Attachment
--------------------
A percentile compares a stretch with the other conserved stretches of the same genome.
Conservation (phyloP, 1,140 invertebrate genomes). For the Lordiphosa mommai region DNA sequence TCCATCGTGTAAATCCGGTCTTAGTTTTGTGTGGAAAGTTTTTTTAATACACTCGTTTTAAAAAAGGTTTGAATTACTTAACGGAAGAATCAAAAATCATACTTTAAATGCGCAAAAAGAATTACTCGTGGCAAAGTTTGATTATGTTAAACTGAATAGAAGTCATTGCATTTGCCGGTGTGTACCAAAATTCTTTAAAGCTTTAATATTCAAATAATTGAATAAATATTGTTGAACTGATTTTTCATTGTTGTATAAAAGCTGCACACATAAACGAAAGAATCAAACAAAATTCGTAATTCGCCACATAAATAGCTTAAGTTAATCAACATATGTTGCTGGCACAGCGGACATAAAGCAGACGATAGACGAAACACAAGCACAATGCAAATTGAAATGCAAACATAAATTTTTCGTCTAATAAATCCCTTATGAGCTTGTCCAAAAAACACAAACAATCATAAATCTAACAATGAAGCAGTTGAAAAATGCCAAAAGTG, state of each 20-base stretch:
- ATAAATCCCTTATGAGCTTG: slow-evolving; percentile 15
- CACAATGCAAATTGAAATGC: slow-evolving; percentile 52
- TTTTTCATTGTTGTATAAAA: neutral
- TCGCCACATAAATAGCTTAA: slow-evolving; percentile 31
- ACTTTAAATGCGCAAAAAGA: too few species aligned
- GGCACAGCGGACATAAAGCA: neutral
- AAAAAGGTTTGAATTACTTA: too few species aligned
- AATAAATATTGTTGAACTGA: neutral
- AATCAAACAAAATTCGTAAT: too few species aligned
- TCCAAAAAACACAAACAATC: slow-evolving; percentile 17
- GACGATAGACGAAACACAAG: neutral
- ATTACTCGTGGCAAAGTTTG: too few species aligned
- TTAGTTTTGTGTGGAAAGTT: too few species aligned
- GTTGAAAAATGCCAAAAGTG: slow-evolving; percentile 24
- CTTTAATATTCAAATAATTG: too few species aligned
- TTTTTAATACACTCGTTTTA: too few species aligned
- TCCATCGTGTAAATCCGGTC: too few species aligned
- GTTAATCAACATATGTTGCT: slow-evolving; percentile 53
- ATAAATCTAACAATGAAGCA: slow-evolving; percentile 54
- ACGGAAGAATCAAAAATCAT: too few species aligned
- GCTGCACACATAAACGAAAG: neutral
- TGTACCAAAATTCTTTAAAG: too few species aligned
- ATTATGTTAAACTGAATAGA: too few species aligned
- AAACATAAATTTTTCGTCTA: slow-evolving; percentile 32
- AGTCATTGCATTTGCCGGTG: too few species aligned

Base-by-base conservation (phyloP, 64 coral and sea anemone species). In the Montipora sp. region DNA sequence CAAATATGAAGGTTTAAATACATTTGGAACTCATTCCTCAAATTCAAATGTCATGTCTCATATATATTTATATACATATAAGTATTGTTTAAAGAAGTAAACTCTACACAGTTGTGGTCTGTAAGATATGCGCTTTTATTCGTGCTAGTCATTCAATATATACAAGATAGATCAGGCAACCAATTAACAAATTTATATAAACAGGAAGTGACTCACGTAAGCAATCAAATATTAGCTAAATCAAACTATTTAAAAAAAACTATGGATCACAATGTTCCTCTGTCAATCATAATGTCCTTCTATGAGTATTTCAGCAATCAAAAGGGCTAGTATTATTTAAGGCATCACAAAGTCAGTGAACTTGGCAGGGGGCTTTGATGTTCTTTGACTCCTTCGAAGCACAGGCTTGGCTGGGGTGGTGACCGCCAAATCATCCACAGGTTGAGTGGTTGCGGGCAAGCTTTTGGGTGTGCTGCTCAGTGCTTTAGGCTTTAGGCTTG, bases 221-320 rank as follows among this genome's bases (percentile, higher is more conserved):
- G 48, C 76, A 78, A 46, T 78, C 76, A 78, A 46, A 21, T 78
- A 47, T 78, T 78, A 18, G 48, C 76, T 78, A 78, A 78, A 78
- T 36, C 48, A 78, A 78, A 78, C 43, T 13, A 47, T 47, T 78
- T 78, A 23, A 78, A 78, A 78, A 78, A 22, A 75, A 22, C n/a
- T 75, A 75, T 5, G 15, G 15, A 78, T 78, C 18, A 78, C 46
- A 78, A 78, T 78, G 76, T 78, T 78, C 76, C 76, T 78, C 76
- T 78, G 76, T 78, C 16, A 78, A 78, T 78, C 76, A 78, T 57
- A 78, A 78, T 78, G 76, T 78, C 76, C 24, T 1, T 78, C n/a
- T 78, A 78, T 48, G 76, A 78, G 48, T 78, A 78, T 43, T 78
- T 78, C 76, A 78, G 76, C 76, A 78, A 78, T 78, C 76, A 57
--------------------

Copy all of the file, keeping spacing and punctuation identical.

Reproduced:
A percentile compares a stretch with the other conserved stretches of the same genome.
Conservation (phyloP, 1,140 invertebrate genomes). For the Lordiphosa mommai region DNA sequence TCCATCGTGTAAATCCGGTCTTAGTTTTGTGTGGAAAGTTTTTTTAATACACTCGTTTTAAAAAAGGTTTGAATTACTTAACGGAAGAATCAAAAATCATACTTTAAATGCGCAAAAAGAATTACTCGTGGCAAAGTTTGATTATGTTAAACTGAATAGAAGTCATTGCATTTGCCGGTGTGTACCAAAATTCTTTAAAGCTTTAATATTCAAATAATTGAATAAATATTGTTGAACTGATTTTTCATTGTTGTATAAAAGCTGCACACATAAACGAAAGAATCAAACAAAATTCGTAATTCGCCACATAAATAGCTTAAGTTAATCAACATATGTTGCTGGCACAGCGGACATAAAGCAGACGATAGACGAAACACAAGCACAATGCAAATTGAAATGCAAACATAAATTTTTCGTCTAATAAATCCCTTATGAGCTTGTCCAAAAAACACAAACAATCATAAATCTAACAATGAAGCAGTTGAAAAATGCCAAAAGTG, state of each 20-base stretch:
- ATAAATCCCTTATGAGCTTG: slow-evolving; percentile 15
- CACAATGCAAATTGAAATGC: slow-evolving; percentile 52
- TTTTTCATTGTTGTATAAAA: neutral
- TCGCCACATAAATAGCTTAA: slow-evolving; percentile 31
- ACTTTAAATGCGCAAAAAGA: too few species aligned
- GGCACAGCGGACATAAAGCA: neutral
- AAAAAGGTTTGAATTACTTA: too few species aligned
- AATAAATATTGTTGAACTGA: neutral
- AATCAAACAAAATTCGTAAT: too few species aligned
- TCCAAAAAACACAAACAATC: slow-evolving; percentile 17
- GACGATAGACGAAACACAAG: neutral
- ATTACTCGTGGCAAAGTTTG: too few species aligned
- TTAGTTTTGTGTGGAAAGTT: too few species aligned
- GTTGAAAAATGCCAAAAGTG: slow-evolving; percentile 24
- CTTTAATATTCAAATAATTG: too few species aligned
- TTTTTAATACACTCGTTTTA: too few species aligned
- TCCATCGTGTAAATCCGGTC: too few species aligned
- GTTAATCAACATATGTTGCT: slow-evolving; percentile 53
- ATAAATCTAACAATGAAGCA: slow-evolving; percentile 54
- ACGGAAGAATCAAAAATCAT: too few species aligned
- GCTGCACACATAAACGAAAG: neutral
- TGTACCAAAATTCTTTAAAG: too few species aligned
- ATTATGTTAAACTGAATAGA: too few species aligned
- AAACATAAATTTTTCGTCTA: slow-evolving; percentile 32
- AGTCATTGCATTTGCCGGTG: too few species aligned

Base-by-base conservation (phyloP, 64 coral and sea anemone species). In the Montipora sp. region DNA sequence CAAATATGAAGGTTTAAATACATTTGGAACTCATTCCTCAAATTCAAATGTCATGTCTCATATATATTTATATACATATAAGTATTGTTTAAAGAAGTAAACTCTACACAGTTGTGGTCTGTAAGATATGCGCTTTTATTCGTGCTAGTCATTCAATATATACAAGATAGATCAGGCAACCAATTAACAAATTTATATAAACAGGAAGTGACTCACGTAAGCAATCAAATATTAGCTAAATCAAACTATTTAAAAAAAACTATGGATCACAATGTTCCTCTGTCAATCATAATGTCCTTCTATGAGTATTTCAGCAATCAAAAGGGCTAGTATTATTTAAGGCATCACAAAGTCAGTGAACTTGGCAGGGGGCTTTGATGTTCTTTGACTCCTTCGAAGCACAGGCTTGGCTGGGGTGGTGACCGCCAAATCATCCACAGGTTGAGTGGTTGCGGGCAAGCTTTTGGGTGTGCTGCTCAGTGCTTTAGGCTTTAGGCTTG, bases 221-320 rank as follows among this genome's bases (percentile, higher is more conserved):
- G 48, C 76, A 78, A 46, T 78, C 76, A 78, A 46, A 21, T 78
- A 47, T 78, T 78, A 18, G 48, C 76, T 78, A 78, A 78, A 78
- T 36, C 48, A 78, A 78, A 78, C 43, T 13, A 47, T 47, T 78
- T 78, A 23, A 78, A 78, A 78, A 78, A 22, A 75, A 22, C n/a
- T 75, A 75, T 5, G 15, G 15, A 78, T 78, C 18, A 78, C 46
- A 78, A 78, T 78, G 76, T 78, T 78, C 76, C 76, T 78, C 76
- T 78, G 76, T 78, C 16, A 78, A 78, T 78, C 76, A 78, T 57
- A 78, A 78, T 78, G 76, T 78, C 76, C 24, T 1, T 78, C n/a
- T 78, A 78, T 48, G 76, A 78, G 48, T 78, A 78, T 43, T 78
- T 78, C 76, A 78, G 76, C 76, A 78, A 78, T 78, C 76, A 57